On Tuesday, 16 February 2016, Google security researchers Fermin J. Serna and Kevin Stadmeyer announced the discovery of a vulnerability in the GNU C library (called “glibc” or “libc6”, depending on the specific platform) that underlies many Unix/Linux systems. Similar to the GHOST vulnerability, exploitation of this vulnerability involves a buffer overflow that can cause a system crash or allow an attacker to remotely execute malicious code.
How It Works
When the Google researchers reported the vulnerability to the C library maintainers, they discovered that the bug had previously been reported in July 2015 (hence its 2015 CVE number). Red Hat researchers had been working quietly to understand the full extent of this issue, and they presumably, in conjunction with the Google researchers, waited until they had an effective patch in place before making their announcement public.
In short, this exploit leaves any Linux based cloud server that uses glibc and performs domain name lookups potentially vulnerable to attack. Specifically, the proof-of-concept the researchers have demonstrated employs specially crafted packets that cause the getaddrinfo() function to mishandle certain memory buffers, triggering a buffer overflow (a commonly used tactic among those who look for vulnerabilities to exploit). The publicly available proof-of-concept causes a server to crash; the researchers have withheld the proof-of-concept code that would allow for remote code execution.
Since so many server functions utilize the affected library–including sudo, curl, and ssh, to name a few–patching glibc is the safest path to protect your servers from this sort of exploit. While there is no evidence of this vulnerability being exploited in the wild, any server running version 2.9 or later of glibc should be updated to the patched version as soon as possible (if you are running a version of the C library older than 2.9, your best bet is still to upgrade to address any of the other known vulnerabilities that the intervening upgrades have patched).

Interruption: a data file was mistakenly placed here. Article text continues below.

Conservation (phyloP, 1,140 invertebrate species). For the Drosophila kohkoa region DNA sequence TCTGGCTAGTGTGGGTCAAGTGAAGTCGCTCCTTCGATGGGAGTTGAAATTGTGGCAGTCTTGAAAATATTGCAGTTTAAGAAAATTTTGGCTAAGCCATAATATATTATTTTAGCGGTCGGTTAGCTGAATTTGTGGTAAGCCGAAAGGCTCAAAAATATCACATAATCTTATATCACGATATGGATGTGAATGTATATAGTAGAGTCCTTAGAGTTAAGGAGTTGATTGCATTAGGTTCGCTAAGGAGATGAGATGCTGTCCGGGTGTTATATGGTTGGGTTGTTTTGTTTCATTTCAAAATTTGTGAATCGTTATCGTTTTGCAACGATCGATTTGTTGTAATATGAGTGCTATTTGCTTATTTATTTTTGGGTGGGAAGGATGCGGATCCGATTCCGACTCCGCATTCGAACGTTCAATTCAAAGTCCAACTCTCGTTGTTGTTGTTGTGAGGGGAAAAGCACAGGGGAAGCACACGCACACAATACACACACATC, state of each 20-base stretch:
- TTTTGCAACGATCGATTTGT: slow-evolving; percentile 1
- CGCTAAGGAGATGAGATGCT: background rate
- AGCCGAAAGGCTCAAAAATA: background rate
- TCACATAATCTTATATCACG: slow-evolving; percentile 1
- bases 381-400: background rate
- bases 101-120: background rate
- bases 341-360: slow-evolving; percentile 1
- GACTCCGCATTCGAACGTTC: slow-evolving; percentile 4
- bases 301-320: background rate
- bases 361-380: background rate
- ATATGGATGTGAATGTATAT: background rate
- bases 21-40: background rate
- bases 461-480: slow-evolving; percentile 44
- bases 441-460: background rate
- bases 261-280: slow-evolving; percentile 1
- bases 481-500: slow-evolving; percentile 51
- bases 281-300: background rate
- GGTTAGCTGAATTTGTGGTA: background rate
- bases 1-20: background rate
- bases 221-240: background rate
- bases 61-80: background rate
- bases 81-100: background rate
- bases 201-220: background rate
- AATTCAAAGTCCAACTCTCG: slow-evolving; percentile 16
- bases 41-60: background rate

How To Identify Your Version of glibc
You can identify your currently running version of the C library you are using on the command line with the following command:
Example of output from `ldd –version`
Patched glibc Versions
Most repositories now have patched versions of the library available through their respective package managers, including the following (likely non-exhaustive) list:
- CentOS 6: glibc-2.12-1.166.el6_7.7
- CentOS 7: glibc-2.17-106.el7_2.4
- Ubuntu 15.10: libc6 2.21-0ubuntu4.1
- Ubuntu 14.04 LTS: libc6 2.19-0ubuntu6.7
- Ubuntu 12.04 LTS: libc6 2.15-0ubuntu10.13
- Debian 6: libc6 2.11.3-4+deb6u11
- Debian 7: libc6 2.13-38+deb7u10
- Debian 8: libc6 2.19-18+deb8u3
- Debian Sid (unstable): libc6 2.21-8
- Arch Linux: glibc-2.23-1
How To Update the glibc Vulnerability
The simplest way to update will be through your respective package managers.
sudo yum update glibc
sudo apt-get install libc6
sudo apt-get install libc6
sudo pacman -S "glibc>=2.23"
Once you install the updated version, you will need to restart each service that uses the C library to ensure they are using the patched version. Your safest bet is to schedule a reboot of your cloud server.
Update (2016-02-18): Edited the Debian package names to correct the name of the C library package from “eglibc” to “libc6”.
Update (2016-02-24): Added the patched glibc version for Arch Linux along with update instructions.
Atlantic.Net offers top-tier managed hosting services, including HIPAA-compliant cloud hosting.